From the 2000 census, 293 or 81.6% belonged to the Swiss Reformed Church, while 36 or 10.0% were Roman Catholic. Of the rest of the population, there were 20 individuals (or about 5.57% of the population) who belonged to another Christian church. There were 4 (or about 1.11% of the population) who were Islamic. 12 (or about 3.34% of the population) belonged to no church, are agnostic or atheist, and 4 individuals (or about 1.11% of the population) did not answer the question.[10]


In Wileroltigen about 63% of the population have completed non-mandatory upper secondary education, and 16.2% have completed additional higher education (either university or a Fachhochschule).[9] Of the 29 who had completed some form of tertiary schooling listed in the census, 65.5% were Swiss men, 27.6% were Swiss women.[10]

The Canton of Bern school system provides one year of non-obligatory Kindergarten, followed by six years of Primary school. This is followed by three years of obligatory lower Secondary school where the students are separated according to ability and aptitude. Following the lower Secondary students may attend additional schooling or they may enter an apprenticeship.[22]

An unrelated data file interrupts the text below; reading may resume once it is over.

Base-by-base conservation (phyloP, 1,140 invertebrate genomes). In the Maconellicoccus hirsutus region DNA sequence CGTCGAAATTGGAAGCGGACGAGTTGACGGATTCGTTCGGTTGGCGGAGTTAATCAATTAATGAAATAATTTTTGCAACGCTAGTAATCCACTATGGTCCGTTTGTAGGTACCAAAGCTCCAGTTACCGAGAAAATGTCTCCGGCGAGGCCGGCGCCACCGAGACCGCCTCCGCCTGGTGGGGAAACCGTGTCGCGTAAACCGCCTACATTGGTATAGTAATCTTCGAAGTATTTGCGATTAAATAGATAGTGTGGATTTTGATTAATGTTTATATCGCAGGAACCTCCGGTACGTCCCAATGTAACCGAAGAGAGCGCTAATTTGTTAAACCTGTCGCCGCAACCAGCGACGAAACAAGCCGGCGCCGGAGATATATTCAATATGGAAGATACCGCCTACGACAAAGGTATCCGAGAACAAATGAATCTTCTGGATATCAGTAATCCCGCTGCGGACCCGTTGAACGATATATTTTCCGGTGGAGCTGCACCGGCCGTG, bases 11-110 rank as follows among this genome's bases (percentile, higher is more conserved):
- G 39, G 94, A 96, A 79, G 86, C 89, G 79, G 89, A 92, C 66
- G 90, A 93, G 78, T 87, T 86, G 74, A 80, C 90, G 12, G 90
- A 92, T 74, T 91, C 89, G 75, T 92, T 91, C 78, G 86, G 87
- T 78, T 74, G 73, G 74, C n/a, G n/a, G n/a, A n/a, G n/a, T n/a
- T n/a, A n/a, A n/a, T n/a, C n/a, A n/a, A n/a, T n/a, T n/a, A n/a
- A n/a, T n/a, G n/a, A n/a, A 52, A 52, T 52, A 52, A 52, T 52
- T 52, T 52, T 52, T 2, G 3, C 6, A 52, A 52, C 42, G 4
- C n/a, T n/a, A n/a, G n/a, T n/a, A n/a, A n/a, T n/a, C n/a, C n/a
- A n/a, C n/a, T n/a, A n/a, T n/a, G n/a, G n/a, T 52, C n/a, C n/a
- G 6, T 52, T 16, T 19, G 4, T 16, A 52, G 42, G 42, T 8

During the 2011-12 school year, there were a total of 52 students attending classes in Wileroltigen. There was one kindergarten class with a total of 16 students in the municipality. Of the kindergarten students, 12.5% were permanent or temporary residents of Switzerland (not citizens) and 6.3% have a different mother language than the classroom language. The municipality had 2 primary classes and 36 students. Of the primary students, 8.3% were permanent or temporary residents of Switzerland (not citizens) and 5.6% have a different mother language than the classroom language.[23]

As of  2000, there were a total of 49 students attending any school in the municipality. Of those, 46 both lived and attended school in the municipality, while 3 students came from another municipality. During the same year, 27 residents attended schools outside the municipality.[18]


The municipality has run a bus since December 2003, but it runs only on Monday through Friday. There is a primary school and a kindergarten in the municipality.


  1. ^ a b "Arealstatistik Standard - Gemeinden nach 4 Hauptbereichen". Federal Statistical Office. Retrieved 13 January 2019.
  2. ^ "Ständige Wohnbevölkerung nach Staatsangehörigkeitskategorie Geschlecht und Gemeinde; Provisorische Jahresergebnisse; 2018". Federal Statistical Office. 9 April 2019. Retrieved 11 April 2019.